Kiperousa salvage fails

Jun 10, 2005
Author: Ian Hunter & P&S

Efforts to haul the bulker Kiperousa from a reef on the Eastern Cape coast failed yesterday afternoon (Thursday). Kiperousa, with a cargo of logs loaded in Gabon, West Africa, struck an unknown object believed to be a reef on Tuesday, 7 June, while sailing close inshore in a north-easterly direction on a heading for Durban. The ship was sailing close inshore at the time.

The vessel sustained damage to its bottom hull and subsequently took water in the engine room and without power drifted onto a reef opposite Bhega near the coastal village of Hamburg, southwest of East London.

At yesterday’s high tide in the late afternoon the Tsavliris salvage tug Nicolay Chiker, which had arrived earlier from Cape Town, made an attempt to pull the ship clear into deep water, but without success.

A second attempt was likely later today, and if that fails salvors may be forced to lighten the vessel by throwing logs overboard. This may create a navigation hazard but authorities seem confident the logs would be carried ashore by wave action (see Ian Hunter’s report below).

The ship also has about 27 tons of fuel oil on board and was scheduled to call at Durban to load bunkers so removing the fuel oil is unlikely to make much difference in efforts to lighten the ship. While the small amount of fuel on board doesn’t pose a large environmental risk, authorities on land have nevertheless introduced contingency plans and are ready to place booms across river estuaries along the coast and prevent pollution damage from escaping oil.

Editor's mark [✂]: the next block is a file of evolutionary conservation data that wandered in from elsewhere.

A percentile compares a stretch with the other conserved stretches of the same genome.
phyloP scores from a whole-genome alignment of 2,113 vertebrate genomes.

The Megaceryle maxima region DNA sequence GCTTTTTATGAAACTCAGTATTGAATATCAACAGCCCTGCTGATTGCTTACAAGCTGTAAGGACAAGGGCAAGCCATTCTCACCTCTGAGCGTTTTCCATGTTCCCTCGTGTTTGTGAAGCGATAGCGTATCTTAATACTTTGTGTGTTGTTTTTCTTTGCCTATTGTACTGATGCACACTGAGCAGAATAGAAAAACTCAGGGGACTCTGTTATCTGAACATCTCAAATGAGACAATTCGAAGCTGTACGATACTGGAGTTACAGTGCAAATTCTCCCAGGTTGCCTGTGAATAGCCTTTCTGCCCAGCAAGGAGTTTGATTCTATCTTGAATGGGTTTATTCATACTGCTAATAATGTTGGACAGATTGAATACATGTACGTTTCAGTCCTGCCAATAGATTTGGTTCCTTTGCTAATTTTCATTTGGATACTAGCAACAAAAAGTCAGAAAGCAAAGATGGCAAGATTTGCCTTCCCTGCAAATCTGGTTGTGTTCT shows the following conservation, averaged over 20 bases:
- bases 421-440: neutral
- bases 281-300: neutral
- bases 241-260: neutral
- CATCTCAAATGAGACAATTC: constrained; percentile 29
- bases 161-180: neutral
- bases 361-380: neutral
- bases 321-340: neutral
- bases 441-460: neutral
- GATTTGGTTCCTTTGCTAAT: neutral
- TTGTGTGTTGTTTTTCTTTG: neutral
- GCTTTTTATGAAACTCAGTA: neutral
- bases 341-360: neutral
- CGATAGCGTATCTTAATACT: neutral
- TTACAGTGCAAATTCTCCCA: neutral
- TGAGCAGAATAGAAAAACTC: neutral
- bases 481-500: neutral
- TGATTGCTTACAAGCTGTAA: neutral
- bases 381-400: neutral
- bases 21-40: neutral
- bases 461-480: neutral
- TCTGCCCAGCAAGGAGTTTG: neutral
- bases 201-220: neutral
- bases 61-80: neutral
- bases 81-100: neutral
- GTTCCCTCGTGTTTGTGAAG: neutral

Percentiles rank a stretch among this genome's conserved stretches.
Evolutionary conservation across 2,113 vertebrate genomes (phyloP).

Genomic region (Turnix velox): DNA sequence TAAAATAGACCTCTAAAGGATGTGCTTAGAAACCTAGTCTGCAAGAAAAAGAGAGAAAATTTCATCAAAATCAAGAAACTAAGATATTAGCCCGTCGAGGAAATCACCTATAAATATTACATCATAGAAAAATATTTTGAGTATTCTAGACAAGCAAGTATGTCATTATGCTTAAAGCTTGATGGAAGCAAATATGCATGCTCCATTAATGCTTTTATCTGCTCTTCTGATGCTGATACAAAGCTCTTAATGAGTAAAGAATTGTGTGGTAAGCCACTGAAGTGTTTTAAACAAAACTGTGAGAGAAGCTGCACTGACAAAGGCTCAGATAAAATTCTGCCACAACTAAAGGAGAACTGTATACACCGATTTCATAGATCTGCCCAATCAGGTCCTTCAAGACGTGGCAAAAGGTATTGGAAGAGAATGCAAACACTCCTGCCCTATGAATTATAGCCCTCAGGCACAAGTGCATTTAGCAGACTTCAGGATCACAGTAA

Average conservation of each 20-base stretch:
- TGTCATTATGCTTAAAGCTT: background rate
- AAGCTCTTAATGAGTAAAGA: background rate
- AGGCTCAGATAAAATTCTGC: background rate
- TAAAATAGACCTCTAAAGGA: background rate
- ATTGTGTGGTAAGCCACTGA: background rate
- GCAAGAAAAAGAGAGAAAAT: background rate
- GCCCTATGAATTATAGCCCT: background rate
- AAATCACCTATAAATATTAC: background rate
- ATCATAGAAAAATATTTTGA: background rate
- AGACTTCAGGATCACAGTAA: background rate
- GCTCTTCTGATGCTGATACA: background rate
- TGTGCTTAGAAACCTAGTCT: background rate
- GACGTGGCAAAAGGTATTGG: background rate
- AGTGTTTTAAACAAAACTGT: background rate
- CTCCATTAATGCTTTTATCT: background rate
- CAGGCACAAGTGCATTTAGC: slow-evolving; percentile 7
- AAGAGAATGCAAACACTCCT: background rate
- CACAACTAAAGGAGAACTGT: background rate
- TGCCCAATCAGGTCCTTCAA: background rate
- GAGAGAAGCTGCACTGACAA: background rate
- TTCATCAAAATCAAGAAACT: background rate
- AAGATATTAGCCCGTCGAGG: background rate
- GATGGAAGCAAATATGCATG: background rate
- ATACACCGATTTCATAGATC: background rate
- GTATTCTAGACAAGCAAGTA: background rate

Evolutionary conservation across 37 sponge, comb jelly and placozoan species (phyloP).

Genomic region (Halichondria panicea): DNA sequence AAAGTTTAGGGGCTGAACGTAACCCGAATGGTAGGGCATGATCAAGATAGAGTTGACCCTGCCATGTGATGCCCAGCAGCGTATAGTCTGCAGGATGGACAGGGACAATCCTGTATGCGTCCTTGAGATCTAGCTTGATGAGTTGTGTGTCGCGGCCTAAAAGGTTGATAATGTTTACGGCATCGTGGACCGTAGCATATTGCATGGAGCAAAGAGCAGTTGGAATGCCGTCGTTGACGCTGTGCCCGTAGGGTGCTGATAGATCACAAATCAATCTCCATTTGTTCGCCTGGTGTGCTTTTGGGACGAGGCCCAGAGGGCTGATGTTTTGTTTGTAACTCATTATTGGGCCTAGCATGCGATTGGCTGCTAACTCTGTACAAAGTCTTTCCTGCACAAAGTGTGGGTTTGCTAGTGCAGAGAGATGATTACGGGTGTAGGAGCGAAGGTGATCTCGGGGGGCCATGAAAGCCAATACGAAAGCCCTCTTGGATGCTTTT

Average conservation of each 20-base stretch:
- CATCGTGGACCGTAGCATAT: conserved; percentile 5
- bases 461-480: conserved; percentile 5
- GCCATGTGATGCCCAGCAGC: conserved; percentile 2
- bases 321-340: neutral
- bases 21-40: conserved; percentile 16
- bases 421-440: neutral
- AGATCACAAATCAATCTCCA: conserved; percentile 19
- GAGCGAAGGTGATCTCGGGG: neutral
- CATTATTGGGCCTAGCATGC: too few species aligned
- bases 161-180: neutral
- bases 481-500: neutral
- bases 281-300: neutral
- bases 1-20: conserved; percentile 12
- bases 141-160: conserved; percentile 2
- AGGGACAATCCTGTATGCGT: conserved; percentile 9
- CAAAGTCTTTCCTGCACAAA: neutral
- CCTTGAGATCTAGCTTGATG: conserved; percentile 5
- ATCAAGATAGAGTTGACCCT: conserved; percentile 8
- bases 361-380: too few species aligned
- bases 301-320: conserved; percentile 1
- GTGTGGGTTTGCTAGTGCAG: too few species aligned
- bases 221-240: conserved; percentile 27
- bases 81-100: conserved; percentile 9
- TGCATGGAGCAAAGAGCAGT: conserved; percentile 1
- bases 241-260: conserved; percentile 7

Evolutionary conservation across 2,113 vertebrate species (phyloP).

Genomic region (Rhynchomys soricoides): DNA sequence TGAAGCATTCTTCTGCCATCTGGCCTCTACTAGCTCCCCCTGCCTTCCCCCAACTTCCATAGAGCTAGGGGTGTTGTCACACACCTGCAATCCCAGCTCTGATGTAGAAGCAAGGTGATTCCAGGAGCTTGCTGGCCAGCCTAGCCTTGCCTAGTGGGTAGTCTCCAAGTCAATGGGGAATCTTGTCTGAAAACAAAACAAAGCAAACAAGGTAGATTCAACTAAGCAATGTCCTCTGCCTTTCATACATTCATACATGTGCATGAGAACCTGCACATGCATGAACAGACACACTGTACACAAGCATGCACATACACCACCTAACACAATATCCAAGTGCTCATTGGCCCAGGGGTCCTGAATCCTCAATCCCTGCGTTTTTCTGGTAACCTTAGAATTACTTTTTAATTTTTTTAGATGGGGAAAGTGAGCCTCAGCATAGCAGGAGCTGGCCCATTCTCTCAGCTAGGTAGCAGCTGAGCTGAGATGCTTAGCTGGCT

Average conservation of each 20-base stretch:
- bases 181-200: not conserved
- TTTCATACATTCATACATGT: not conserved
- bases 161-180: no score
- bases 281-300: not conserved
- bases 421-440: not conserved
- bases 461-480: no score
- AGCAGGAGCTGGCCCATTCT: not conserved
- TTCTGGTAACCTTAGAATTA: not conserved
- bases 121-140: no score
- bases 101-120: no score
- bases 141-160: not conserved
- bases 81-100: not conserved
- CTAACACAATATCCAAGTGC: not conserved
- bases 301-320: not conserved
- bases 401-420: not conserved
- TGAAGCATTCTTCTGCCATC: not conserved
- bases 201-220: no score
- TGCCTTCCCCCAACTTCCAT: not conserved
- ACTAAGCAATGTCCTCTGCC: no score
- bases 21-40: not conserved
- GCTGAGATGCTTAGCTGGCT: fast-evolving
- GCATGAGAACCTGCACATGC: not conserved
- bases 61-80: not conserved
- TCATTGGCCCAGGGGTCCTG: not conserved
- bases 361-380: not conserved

Weather Prognosis for the Refloating of the stranded Kiperousa

By Ian Hunter – SA Weather Services - 10 June 2005

There are a number of reefs extending seawards from the coast south of East London. On Tuesday 7 June 2005, the 25 375 ton deadweight log-carrier Kiperousa ran aground near Keiskamma Point. She was headed for Durban to take on bunkers, staying close inshore so as to avoid the south-flowing Agulhas Current.

The vessel has had to endure some heavy weather since grounding. The majority of cold fronts passing over the Cape at this time of year subsequently swing south-eastwards and do not affect the east coast directly. However a coastal low brought a south-westerly buster in its rear early on Wednesday morning, with winds gusting over 40 kts on the coast. Then the cold front associated with this coastal low caused a resurgence of the south-wester in the afternoon with gusts again going over 40 kts.

A second cold front brushed the east coast yesterday afternoon (9 June). A voluntary observing ship, the P&O Nedlloyd Chusan reported south-westerly winds averaging 40 kts from a position north-east of East London. Average wave height was estimated at over 6m.

Conditions have improved considerably at the salvage site today. However, as a prognosis from the US Weather Service's GFS model shows, a very significant development is predicted on Monday night (13 June) - to the south-west of Cape Town. This low pressure system intensifies very rapidly, bringing a tight south-westerly fetch behind it. Strong south-westerly winds should have already reached the area on Monday afternoon but the real problem for the ship and the salvors (if she is not already refloated by then) - is predicted to come with the very heavy south-westerly swell later on Tuesday.

Let us hope that the salvors are successful while the good weather lasts.

Note 1 : In October 1999 a log carrier, the Sanaga sank south of Madagascar spilling her cargo of huge 20 ton logs into the ocean. These logs presented a major navigation hazard to smaller vessels as they floated down the east coast, beaching at various places between Inhambane and False Bay.

Note 2 : All the wind speeds referred to above come from sources right on the coast or offshore (voluntary observing ships). Wind recordings from weather stations even slightly inland (e.g. East London Airport) generally do not reflect the coastal situation. For example these stations will often experience a light land breeze in the early hours, even though there might be a gale blowing offshore.


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